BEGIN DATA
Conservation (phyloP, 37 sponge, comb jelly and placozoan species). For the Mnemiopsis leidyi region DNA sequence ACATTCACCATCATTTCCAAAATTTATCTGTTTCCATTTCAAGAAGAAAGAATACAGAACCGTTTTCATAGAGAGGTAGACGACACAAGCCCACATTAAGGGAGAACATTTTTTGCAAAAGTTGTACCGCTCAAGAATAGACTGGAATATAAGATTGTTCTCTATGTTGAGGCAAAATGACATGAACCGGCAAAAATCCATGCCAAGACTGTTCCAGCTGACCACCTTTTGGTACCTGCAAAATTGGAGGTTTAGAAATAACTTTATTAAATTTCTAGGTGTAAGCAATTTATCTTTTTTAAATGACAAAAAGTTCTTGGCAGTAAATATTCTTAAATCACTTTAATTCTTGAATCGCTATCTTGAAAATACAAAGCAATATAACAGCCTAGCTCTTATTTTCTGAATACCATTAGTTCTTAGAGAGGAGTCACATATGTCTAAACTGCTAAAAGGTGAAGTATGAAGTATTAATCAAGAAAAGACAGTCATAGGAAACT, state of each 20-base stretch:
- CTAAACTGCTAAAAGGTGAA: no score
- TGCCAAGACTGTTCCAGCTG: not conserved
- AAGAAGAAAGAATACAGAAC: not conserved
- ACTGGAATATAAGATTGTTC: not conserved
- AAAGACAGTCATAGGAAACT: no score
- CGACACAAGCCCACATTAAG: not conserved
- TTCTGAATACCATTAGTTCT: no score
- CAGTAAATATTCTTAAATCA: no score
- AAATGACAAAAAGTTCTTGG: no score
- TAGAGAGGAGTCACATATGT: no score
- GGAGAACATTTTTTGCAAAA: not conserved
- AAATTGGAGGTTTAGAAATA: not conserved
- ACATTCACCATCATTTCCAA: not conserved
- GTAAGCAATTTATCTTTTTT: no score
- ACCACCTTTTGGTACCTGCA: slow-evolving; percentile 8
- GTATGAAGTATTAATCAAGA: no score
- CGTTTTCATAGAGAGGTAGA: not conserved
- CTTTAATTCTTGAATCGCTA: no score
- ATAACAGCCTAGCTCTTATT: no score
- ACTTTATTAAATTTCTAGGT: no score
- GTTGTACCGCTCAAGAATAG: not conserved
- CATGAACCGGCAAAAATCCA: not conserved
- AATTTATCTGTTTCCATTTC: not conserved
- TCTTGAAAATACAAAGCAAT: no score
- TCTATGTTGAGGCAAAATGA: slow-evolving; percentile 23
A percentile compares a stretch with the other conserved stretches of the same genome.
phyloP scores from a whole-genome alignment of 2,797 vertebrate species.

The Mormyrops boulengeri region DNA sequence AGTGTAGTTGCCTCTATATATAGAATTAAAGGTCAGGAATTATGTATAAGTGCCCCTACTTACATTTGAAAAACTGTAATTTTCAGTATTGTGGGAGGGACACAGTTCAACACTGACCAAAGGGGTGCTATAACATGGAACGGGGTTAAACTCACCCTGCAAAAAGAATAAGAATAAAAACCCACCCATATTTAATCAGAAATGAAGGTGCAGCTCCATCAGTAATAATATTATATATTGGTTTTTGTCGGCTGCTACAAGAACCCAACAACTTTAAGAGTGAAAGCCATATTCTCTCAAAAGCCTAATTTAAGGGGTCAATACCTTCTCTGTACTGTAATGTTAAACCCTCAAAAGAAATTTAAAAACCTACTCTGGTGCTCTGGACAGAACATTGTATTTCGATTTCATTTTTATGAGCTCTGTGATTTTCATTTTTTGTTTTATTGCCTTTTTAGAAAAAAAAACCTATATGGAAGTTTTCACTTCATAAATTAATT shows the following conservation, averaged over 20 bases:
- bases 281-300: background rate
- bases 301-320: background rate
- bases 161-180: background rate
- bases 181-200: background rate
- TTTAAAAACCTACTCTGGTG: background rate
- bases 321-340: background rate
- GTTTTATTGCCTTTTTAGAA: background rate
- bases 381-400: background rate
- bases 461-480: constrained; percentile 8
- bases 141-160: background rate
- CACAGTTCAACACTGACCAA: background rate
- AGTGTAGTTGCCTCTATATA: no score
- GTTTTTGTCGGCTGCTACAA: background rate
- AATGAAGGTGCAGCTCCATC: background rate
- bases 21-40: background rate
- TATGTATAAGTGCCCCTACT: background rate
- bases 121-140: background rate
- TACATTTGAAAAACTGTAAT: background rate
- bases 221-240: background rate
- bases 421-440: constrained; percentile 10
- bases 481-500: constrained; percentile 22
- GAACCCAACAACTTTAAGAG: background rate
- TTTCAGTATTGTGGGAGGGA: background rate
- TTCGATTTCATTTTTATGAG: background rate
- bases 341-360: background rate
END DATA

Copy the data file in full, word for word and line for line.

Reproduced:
Conservation (phyloP, 37 sponge, comb jelly and placozoan species). For the Mnemiopsis leidyi region DNA sequence ACATTCACCATCATTTCCAAAATTTATCTGTTTCCATTTCAAGAAGAAAGAATACAGAACCGTTTTCATAGAGAGGTAGACGACACAAGCCCACATTAAGGGAGAACATTTTTTGCAAAAGTTGTACCGCTCAAGAATAGACTGGAATATAAGATTGTTCTCTATGTTGAGGCAAAATGACATGAACCGGCAAAAATCCATGCCAAGACTGTTCCAGCTGACCACCTTTTGGTACCTGCAAAATTGGAGGTTTAGAAATAACTTTATTAAATTTCTAGGTGTAAGCAATTTATCTTTTTTAAATGACAAAAAGTTCTTGGCAGTAAATATTCTTAAATCACTTTAATTCTTGAATCGCTATCTTGAAAATACAAAGCAATATAACAGCCTAGCTCTTATTTTCTGAATACCATTAGTTCTTAGAGAGGAGTCACATATGTCTAAACTGCTAAAAGGTGAAGTATGAAGTATTAATCAAGAAAAGACAGTCATAGGAAACT, state of each 20-base stretch:
- CTAAACTGCTAAAAGGTGAA: no score
- TGCCAAGACTGTTCCAGCTG: not conserved
- AAGAAGAAAGAATACAGAAC: not conserved
- ACTGGAATATAAGATTGTTC: not conserved
- AAAGACAGTCATAGGAAACT: no score
- CGACACAAGCCCACATTAAG: not conserved
- TTCTGAATACCATTAGTTCT: no score
- CAGTAAATATTCTTAAATCA: no score
- AAATGACAAAAAGTTCTTGG: no score
- TAGAGAGGAGTCACATATGT: no score
- GGAGAACATTTTTTGCAAAA: not conserved
- AAATTGGAGGTTTAGAAATA: not conserved
- ACATTCACCATCATTTCCAA: not conserved
- GTAAGCAATTTATCTTTTTT: no score
- ACCACCTTTTGGTACCTGCA: slow-evolving; percentile 8
- GTATGAAGTATTAATCAAGA: no score
- CGTTTTCATAGAGAGGTAGA: not conserved
- CTTTAATTCTTGAATCGCTA: no score
- ATAACAGCCTAGCTCTTATT: no score
- ACTTTATTAAATTTCTAGGT: no score
- GTTGTACCGCTCAAGAATAG: not conserved
- CATGAACCGGCAAAAATCCA: not conserved
- AATTTATCTGTTTCCATTTC: not conserved
- TCTTGAAAATACAAAGCAAT: no score
- TCTATGTTGAGGCAAAATGA: slow-evolving; percentile 23
A percentile compares a stretch with the other conserved stretches of the same genome.
phyloP scores from a whole-genome alignment of 2,797 vertebrate species.

The Mormyrops boulengeri region DNA sequence AGTGTAGTTGCCTCTATATATAGAATTAAAGGTCAGGAATTATGTATAAGTGCCCCTACTTACATTTGAAAAACTGTAATTTTCAGTATTGTGGGAGGGACACAGTTCAACACTGACCAAAGGGGTGCTATAACATGGAACGGGGTTAAACTCACCCTGCAAAAAGAATAAGAATAAAAACCCACCCATATTTAATCAGAAATGAAGGTGCAGCTCCATCAGTAATAATATTATATATTGGTTTTTGTCGGCTGCTACAAGAACCCAACAACTTTAAGAGTGAAAGCCATATTCTCTCAAAAGCCTAATTTAAGGGGTCAATACCTTCTCTGTACTGTAATGTTAAACCCTCAAAAGAAATTTAAAAACCTACTCTGGTGCTCTGGACAGAACATTGTATTTCGATTTCATTTTTATGAGCTCTGTGATTTTCATTTTTTGTTTTATTGCCTTTTTAGAAAAAAAAACCTATATGGAAGTTTTCACTTCATAAATTAATT shows the following conservation, averaged over 20 bases:
- bases 281-300: background rate
- bases 301-320: background rate
- bases 161-180: background rate
- bases 181-200: background rate
- TTTAAAAACCTACTCTGGTG: background rate
- bases 321-340: background rate
- GTTTTATTGCCTTTTTAGAA: background rate
- bases 381-400: background rate
- bases 461-480: constrained; percentile 8
- bases 141-160: background rate
- CACAGTTCAACACTGACCAA: background rate
- AGTGTAGTTGCCTCTATATA: no score
- GTTTTTGTCGGCTGCTACAA: background rate
- AATGAAGGTGCAGCTCCATC: background rate
- bases 21-40: background rate
- TATGTATAAGTGCCCCTACT: background rate
- bases 121-140: background rate
- TACATTTGAAAAACTGTAAT: background rate
- bases 221-240: background rate
- bases 421-440: constrained; percentile 10
- bases 481-500: constrained; percentile 22
- GAACCCAACAACTTTAAGAG: background rate
- TTTCAGTATTGTGGGAGGGA: background rate
- TTCGATTTCATTTTTATGAG: background rate
- bases 341-360: background rate